My work derives from the concept of material thinking, where the intuitive and experimental interaction with matter comes prior to linguistic thought. I’m interested in the transience of our natural world, and how we as human beings relate to, experience and perceive this - in a practical sense as physical entities who ourselves are part of this natural world and are submissive to a constant flux, and in a philosophical sense as a way of meaning making of the ever-changing world around us.
In the process of creation, I’m guided by the direction the material itself takes, and I see myself as the facilitator of and respondent to these processes, in which craftsmanship is an important aspect. By implementing photographic techniques, I can distance myself from the captured object, letting it reside in its inherent rhythm of growth and decay, while the photographic image or imprint is positioned as a trace of a fleeting moment. In using these techniques, I try to unravel its components such as light, time and movement, in order to research and question our perception of what is real and whether we can know the essence of the experienced phenomena. By using the aesthetics of these processes of movement, I attempt to create space for understanding and acceptance of what will disappear.
Simultaneously, I am interested in the way the interaction with matter - in this case the artwork - on the side of the viewer can contribute to the way we experience and understand our surroundings, as a form of embodied knowledge production. By not only using natural materials and transient processes in the creation of an image, but also in the (re)production of it, I try to create work that enters a new process, leaving the viewer responsible for the lifespan of the work, and aware of the impact of the environment it is exposed to. In doing so, I aim to emphasize the idea of connectivity and responsibility for our surroundings.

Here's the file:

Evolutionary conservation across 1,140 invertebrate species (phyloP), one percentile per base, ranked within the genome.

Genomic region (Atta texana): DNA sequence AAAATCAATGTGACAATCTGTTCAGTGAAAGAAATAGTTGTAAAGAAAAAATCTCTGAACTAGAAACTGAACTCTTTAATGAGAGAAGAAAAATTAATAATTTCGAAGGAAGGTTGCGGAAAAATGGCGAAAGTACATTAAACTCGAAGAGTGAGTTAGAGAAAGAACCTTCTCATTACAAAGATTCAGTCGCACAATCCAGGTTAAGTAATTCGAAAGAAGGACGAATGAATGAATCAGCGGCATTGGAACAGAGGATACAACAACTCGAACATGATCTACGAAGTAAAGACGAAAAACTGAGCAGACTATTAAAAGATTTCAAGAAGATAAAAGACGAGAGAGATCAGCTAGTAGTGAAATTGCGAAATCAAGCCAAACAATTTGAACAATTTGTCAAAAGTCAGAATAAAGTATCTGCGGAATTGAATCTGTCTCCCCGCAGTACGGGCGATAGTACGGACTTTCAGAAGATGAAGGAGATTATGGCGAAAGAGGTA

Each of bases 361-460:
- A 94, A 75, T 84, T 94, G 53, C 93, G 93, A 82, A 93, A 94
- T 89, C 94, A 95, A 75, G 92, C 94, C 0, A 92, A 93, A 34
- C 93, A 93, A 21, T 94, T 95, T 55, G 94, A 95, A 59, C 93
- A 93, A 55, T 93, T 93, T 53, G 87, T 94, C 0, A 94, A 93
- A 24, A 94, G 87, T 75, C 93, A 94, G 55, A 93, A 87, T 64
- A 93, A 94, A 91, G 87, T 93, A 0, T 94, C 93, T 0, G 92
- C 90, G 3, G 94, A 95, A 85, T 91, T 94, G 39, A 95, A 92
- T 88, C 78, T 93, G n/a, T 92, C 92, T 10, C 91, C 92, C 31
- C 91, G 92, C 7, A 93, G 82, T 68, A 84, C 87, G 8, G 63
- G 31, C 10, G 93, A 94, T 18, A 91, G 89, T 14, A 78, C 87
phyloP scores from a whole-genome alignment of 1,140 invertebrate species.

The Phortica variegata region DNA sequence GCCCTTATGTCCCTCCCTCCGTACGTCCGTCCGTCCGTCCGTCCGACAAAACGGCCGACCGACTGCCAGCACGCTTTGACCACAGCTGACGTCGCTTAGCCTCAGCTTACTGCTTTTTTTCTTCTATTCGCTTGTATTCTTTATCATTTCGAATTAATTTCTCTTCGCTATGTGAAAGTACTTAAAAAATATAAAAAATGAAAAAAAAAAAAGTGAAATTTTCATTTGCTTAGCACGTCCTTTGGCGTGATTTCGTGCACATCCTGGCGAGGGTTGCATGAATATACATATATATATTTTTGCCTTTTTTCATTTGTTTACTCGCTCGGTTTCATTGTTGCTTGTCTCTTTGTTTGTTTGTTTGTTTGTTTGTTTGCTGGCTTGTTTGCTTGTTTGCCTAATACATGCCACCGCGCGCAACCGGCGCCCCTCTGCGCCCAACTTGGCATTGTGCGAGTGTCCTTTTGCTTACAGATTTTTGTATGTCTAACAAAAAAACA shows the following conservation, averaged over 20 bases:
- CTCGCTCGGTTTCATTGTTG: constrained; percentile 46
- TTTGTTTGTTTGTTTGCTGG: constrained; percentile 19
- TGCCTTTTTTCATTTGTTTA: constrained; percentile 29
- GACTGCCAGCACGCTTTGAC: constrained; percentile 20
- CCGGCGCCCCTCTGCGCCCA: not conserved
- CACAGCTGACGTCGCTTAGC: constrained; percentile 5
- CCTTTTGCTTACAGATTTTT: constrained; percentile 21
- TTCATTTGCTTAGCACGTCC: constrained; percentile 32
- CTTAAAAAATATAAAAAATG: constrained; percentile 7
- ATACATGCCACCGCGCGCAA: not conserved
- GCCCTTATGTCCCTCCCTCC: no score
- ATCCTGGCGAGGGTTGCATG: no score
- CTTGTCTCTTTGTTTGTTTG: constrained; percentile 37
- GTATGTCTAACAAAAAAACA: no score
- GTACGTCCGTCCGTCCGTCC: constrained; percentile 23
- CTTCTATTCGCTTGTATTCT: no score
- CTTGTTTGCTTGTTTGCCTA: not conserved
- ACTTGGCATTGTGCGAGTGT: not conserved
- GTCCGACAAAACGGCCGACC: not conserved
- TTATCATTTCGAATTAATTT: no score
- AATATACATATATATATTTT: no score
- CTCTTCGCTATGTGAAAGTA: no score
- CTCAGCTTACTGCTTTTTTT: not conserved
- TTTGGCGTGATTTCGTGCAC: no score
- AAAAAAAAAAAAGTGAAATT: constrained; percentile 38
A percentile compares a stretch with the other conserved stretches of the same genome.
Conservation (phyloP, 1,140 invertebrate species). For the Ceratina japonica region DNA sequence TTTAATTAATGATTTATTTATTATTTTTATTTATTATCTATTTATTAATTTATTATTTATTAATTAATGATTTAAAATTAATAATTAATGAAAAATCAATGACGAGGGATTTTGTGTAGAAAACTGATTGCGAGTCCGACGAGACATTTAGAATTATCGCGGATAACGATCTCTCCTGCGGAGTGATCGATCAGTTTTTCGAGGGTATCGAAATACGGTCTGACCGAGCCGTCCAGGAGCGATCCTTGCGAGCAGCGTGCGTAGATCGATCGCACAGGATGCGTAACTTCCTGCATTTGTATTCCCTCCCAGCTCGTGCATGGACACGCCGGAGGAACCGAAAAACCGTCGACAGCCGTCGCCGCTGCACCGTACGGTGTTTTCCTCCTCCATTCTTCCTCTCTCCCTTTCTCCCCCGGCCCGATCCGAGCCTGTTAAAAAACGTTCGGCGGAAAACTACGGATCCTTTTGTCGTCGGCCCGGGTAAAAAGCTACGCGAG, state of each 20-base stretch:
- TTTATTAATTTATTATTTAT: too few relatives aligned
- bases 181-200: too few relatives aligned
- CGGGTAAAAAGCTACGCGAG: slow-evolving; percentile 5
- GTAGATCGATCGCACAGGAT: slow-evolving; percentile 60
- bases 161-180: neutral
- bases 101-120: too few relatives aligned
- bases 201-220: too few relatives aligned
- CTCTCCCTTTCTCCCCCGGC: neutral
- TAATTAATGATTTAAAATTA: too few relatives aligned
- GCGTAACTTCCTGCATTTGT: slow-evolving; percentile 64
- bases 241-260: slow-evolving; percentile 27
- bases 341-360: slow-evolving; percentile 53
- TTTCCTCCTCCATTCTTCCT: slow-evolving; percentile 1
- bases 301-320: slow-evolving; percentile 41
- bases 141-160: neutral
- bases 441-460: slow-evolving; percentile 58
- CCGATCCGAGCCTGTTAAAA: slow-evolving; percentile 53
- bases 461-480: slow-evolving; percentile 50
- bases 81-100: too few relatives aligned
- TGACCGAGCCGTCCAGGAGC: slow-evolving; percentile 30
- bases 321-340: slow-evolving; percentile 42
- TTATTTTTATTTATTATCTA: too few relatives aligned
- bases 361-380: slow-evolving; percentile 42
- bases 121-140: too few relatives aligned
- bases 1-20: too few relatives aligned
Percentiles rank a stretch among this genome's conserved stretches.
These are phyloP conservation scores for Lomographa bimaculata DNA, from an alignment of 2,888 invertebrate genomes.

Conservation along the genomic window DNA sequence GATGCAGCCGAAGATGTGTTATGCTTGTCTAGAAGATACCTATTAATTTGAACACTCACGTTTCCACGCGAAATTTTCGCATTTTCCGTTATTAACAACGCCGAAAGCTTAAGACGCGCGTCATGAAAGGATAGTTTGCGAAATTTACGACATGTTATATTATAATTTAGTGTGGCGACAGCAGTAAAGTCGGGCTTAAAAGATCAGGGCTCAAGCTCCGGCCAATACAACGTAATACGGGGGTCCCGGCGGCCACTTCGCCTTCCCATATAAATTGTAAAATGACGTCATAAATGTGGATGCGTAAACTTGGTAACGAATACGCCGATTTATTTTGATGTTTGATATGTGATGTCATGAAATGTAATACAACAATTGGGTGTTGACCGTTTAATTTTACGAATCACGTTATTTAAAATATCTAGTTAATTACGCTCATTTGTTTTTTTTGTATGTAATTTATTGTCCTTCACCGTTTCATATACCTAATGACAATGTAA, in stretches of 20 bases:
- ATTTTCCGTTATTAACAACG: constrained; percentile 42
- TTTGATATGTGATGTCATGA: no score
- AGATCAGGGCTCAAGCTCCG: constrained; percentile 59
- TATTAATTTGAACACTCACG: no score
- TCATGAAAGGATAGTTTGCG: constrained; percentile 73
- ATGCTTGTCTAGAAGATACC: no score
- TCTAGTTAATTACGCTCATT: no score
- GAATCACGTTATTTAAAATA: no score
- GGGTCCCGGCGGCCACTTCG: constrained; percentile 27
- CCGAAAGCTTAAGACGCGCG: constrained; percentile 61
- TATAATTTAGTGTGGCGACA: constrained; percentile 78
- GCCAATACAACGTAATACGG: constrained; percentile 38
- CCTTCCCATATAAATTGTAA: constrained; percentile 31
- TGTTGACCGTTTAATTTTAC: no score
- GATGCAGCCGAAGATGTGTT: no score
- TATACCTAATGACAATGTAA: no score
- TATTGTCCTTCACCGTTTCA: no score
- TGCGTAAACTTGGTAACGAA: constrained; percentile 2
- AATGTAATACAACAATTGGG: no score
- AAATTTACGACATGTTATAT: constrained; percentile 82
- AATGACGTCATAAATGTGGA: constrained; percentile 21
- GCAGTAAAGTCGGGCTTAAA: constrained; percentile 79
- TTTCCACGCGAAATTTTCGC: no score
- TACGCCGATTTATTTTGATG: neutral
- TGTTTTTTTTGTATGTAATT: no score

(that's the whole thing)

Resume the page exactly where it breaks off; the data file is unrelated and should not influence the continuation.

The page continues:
Tjitske Oosterholt (1991, Amsterdam, The Netherlands) has moved from graphic design (BA) and artistic research (MA) into a more in-between state of creative practice, where she aims to combine both intuitive and experimental visual imagery mainly through the use of photographic techniques, with research on our experience and perception of and being in the world. With a growing desire to contribute to a more sustainable, circular and responsible approach to art practice, Tjitske’s interest in the transience of the natural world and our relationship to it is taking a centre stage in all creative explorations.
“I believe the power of art lies in its non-linguistic forms: in the way you can think with and through material by means of interactions, without using words. Therefore I focus on the use of my intuition rather than a previously outlined concept. By letting the material go its own way, I can discover new combinations and interesting textures, which guide me into further visual and theoretical explorations. As an artist, I think it’s very important to realize and admit that the material (be this the material I work with or everything that’s happening around me) is so much more in charge than myself. An artist is not a mastermind, it’s just someone who’s endlessly curious.”